Collection of Sculptures
18.5 × 42 × 11.5 cm
|Collection||Collection of Sculptures|
|On view||Hungarian National Gallery Building B, First Floor, Nude Sculptures from the Turn of the Century, Cabinet|
Emese, the mother of Prince Álmos, was impregnated in her sleep by the totem of the Árpáds, the Turul bird. The story was related by Anonymus, a late twelfth century chronicler. The subject was taken up as Hungary’s national Romanticism emerged, and gained wider currency during the preparations for the millennial celebrations (1896), and in the Horthy era (1920–1944). With the lack of iconographic precedents, the period of historicism made use of the depictions of the somewhat similar story of Leda and the swan, which made the scene unjustifiably sensual: Emese is seen naked, with the beak of the Turul touching her lips.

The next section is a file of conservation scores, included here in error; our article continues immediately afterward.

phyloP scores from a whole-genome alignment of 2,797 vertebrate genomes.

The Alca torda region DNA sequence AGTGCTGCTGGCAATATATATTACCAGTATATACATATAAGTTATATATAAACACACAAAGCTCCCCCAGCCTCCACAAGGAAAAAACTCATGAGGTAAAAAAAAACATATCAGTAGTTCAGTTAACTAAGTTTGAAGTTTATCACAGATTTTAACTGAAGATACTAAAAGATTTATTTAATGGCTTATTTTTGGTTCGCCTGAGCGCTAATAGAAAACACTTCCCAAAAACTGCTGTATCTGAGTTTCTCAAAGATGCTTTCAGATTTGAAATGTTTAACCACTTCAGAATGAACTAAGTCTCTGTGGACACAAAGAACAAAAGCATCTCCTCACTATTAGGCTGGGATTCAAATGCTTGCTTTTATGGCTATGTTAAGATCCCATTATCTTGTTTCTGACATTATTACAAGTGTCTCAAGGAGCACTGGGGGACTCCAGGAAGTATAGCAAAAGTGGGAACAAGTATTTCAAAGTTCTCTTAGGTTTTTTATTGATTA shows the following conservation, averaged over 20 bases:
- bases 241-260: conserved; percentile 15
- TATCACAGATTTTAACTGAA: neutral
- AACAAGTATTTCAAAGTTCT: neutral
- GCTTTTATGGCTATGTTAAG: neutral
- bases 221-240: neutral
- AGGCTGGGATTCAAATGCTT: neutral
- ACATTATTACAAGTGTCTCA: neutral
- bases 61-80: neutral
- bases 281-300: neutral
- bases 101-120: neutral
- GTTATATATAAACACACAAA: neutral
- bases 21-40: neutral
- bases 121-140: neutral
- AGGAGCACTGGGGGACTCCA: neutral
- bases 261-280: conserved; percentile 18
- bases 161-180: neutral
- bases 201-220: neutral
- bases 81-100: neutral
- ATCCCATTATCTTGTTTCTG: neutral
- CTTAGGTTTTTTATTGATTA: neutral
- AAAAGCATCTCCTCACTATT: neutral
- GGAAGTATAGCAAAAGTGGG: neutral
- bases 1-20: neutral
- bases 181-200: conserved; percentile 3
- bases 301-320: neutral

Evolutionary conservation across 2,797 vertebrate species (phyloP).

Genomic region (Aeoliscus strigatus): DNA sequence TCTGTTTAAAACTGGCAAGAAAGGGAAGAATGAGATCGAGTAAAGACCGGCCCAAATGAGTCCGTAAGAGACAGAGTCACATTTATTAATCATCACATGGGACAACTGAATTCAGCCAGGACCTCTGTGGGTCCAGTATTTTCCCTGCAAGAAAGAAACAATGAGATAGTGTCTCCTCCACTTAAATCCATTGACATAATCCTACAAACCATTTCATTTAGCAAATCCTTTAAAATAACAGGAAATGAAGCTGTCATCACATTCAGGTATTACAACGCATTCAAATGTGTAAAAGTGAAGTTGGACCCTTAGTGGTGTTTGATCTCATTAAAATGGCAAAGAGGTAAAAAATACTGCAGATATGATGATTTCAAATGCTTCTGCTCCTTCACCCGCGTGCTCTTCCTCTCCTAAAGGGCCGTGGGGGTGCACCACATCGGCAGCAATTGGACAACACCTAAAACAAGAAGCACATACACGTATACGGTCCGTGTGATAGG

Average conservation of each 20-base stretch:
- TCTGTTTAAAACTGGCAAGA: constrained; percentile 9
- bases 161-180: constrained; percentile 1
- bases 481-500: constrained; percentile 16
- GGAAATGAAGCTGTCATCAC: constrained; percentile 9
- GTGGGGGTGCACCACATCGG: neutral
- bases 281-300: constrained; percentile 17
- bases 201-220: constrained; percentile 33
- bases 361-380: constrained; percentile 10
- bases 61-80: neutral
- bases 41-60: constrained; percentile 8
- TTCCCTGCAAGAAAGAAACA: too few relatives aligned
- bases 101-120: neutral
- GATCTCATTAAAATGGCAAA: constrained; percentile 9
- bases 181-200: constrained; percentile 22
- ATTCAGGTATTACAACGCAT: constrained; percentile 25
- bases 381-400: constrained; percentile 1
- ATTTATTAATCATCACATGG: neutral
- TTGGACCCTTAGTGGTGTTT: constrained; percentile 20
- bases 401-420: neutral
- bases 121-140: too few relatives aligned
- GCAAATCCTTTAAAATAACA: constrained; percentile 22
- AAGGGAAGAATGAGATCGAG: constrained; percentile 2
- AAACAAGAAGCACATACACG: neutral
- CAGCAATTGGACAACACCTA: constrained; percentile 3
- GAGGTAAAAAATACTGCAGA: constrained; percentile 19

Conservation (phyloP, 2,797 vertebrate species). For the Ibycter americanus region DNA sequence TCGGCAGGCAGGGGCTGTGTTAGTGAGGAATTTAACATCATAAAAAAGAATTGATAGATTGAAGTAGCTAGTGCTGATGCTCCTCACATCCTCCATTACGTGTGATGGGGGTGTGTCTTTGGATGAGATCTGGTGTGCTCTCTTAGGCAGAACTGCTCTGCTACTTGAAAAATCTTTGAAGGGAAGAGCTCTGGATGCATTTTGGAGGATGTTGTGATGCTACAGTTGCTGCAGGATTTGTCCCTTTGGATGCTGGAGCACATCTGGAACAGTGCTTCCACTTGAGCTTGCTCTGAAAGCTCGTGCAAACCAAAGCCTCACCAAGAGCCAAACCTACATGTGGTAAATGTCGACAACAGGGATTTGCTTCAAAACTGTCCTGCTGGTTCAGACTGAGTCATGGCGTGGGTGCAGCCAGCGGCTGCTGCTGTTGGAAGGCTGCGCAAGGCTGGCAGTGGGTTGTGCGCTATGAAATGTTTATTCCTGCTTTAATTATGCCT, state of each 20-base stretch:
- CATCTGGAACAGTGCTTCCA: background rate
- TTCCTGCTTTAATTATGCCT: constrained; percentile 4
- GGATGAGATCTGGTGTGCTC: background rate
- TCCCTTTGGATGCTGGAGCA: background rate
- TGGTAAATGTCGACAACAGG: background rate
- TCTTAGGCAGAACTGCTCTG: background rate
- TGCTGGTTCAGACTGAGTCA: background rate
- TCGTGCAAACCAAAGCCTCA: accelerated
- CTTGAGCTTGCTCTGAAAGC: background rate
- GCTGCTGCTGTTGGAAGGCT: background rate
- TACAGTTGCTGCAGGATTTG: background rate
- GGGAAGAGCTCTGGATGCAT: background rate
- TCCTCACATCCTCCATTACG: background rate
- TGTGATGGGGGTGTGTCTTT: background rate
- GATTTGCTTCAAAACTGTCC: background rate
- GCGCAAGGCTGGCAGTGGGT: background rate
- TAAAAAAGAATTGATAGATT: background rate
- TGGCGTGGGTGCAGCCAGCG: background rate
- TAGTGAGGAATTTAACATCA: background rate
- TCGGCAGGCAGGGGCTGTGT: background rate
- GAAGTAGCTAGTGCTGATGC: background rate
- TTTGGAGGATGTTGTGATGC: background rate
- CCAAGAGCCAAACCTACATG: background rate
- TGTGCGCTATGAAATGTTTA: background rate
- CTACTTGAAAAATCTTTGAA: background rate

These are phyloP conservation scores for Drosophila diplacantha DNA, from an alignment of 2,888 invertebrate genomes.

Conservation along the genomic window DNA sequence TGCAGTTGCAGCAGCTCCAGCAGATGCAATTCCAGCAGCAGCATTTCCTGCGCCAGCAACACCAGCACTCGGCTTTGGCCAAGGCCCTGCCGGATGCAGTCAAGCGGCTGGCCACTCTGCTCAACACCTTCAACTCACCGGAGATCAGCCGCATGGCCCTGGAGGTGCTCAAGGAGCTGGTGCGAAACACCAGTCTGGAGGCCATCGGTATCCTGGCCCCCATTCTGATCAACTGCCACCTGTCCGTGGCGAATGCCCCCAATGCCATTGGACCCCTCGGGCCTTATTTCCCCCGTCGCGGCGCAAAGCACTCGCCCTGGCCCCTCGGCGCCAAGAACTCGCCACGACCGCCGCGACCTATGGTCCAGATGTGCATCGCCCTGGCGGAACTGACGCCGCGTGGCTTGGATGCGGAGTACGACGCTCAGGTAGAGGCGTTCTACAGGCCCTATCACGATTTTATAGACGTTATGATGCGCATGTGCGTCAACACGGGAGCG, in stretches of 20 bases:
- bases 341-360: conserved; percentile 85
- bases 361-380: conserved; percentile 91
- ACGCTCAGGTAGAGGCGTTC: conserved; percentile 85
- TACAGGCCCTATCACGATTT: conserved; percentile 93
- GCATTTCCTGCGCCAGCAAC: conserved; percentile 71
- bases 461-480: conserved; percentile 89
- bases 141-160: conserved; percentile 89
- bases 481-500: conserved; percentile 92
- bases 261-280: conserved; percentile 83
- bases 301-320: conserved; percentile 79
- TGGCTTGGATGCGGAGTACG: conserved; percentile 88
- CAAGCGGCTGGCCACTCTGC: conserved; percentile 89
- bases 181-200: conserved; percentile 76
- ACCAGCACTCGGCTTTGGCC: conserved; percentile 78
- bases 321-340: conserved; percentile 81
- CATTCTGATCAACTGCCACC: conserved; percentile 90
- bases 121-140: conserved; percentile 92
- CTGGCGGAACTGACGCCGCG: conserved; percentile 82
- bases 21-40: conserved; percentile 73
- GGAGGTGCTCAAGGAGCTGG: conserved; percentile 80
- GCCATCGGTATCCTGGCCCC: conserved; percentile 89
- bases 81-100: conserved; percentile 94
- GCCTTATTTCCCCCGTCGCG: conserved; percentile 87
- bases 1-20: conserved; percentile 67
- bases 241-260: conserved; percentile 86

Fülöp Beck Ö. also represented the ancestress of the House of Árpád without clothes, but there is a less intimate relationship between the two figures. The bird at the feet of the female figure is static, not animated, which puts emphasis on the symbolic meaning of the scene. In a sense, the composition is reminiscent of medieval funerary monuments, which often included the heraldic beast (i.e. totem) of the deceased.
This record is subject to revision due to ongoing research.